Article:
The success of gradient descent in ML and especially for learning neural networks is remarkable and robust. In the context of how the brain learns, one aspect of gradient descent that appears biologically difficult to realize (if not implausible) is that its updates rely on feedback from later layers to earlier layers through the same connections. Such bidirected links are relatively few in brain networks, and even when reciprocal connections exist, they may not be equiweighted. Random Feedback Alignment (Lillicrap et al., 2016), where the backward weights are random and fixed, has been proposed as a bioplausible alternative and found to be effective empirically. We investigate how and when feedback alignment (FA) works, focusing on one of the most basic problems with layered structure n×m, the goal is to find a low rank factorization Zn×rWr×m that minimizes the error ∥ZW−Y∥F. Gradient descent solves this problem optimally. We show that FA finds the optimal solution when r≥rank(Y). We also shed light on how FA works. It is observed empirically that the forward weight matrices and (random) feedback matrices come closer during FA updates. Our analysis rigorously derives this phenomenon and shows how it facilitates convergence of FA*, a closely related variant of FA. We also show that FA can be far from optimal when r
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How and When Random Feedback Works: A Case Study of LowRank Matrix Factorization.
The success of gradient descent in ML and especially for learning neural networks is remarkable and robust. In the context of how the brain learns, one aspect of gradient descent that appears biologically difficult to realize (if not implausible) is that its updates rely on feedback from later layers to earlier layers through the same connections. Such bidirected links are relatively few in brain networks, and even when reciprocal connections exist, they may not be equiweighted. Random Feedback Alignment (Lillicrap et al., 2016), where the backward weights are random and fixed, has been proposed as a bioplausible alternative and found to be effective empirically. We investigate how and when feedback alignment (FA) works, focusing on one of the most basic problems with layered structure n×m, the goal is to find a low rank factorization Zn×rWr×m that minimizes the error ∥ZW−Y∥F. Gradient descent solves this problem optimally. We show that FA finds the optimal solution when r≥rank(Y). We also shed light on how FA works. It is observed empirically that the forward weight matrices and (random) feedback matrices come closer during FA updates. Our analysis rigorously derives this phenomenon and shows how it facilitates convergence of FA*, a closely related variant of FA. We also show that FA can be far from optimal when r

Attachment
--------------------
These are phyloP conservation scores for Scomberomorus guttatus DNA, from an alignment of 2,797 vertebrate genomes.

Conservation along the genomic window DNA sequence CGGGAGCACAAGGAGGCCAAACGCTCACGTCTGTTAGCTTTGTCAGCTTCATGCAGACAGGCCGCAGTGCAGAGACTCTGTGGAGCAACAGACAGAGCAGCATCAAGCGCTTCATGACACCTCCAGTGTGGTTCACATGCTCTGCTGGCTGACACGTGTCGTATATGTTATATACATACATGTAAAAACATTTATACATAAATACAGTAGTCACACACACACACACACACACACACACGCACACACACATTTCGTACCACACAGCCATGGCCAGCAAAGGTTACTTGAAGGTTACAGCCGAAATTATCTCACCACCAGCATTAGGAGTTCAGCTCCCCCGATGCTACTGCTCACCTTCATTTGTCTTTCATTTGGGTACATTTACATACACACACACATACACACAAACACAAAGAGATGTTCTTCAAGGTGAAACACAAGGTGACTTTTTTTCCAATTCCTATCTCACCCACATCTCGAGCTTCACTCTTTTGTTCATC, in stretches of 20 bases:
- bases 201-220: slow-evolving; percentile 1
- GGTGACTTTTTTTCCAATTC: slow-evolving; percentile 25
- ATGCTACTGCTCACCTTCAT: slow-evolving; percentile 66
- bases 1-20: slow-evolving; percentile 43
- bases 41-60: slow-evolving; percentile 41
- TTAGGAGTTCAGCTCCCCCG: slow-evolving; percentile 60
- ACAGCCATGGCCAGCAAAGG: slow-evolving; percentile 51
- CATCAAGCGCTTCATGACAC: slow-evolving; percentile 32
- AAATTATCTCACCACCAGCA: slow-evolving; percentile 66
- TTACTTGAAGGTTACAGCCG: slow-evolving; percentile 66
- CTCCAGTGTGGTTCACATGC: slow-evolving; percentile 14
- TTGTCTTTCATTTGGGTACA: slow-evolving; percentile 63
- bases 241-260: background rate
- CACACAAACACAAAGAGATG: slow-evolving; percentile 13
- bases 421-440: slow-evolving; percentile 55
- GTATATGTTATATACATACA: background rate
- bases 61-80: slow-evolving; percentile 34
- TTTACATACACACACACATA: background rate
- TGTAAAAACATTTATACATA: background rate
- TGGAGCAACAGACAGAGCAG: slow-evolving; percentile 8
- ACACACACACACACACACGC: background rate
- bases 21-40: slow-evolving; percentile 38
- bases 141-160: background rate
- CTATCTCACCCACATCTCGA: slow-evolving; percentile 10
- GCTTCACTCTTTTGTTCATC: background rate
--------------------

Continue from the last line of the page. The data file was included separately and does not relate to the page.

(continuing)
more »
« less
 NSFPAR ID:
 10335018
 Date Published:
 Journal Name:
 AISTATS
 Format(s):
 Medium: X
 Sponsoring Org:
 National Science Foundation
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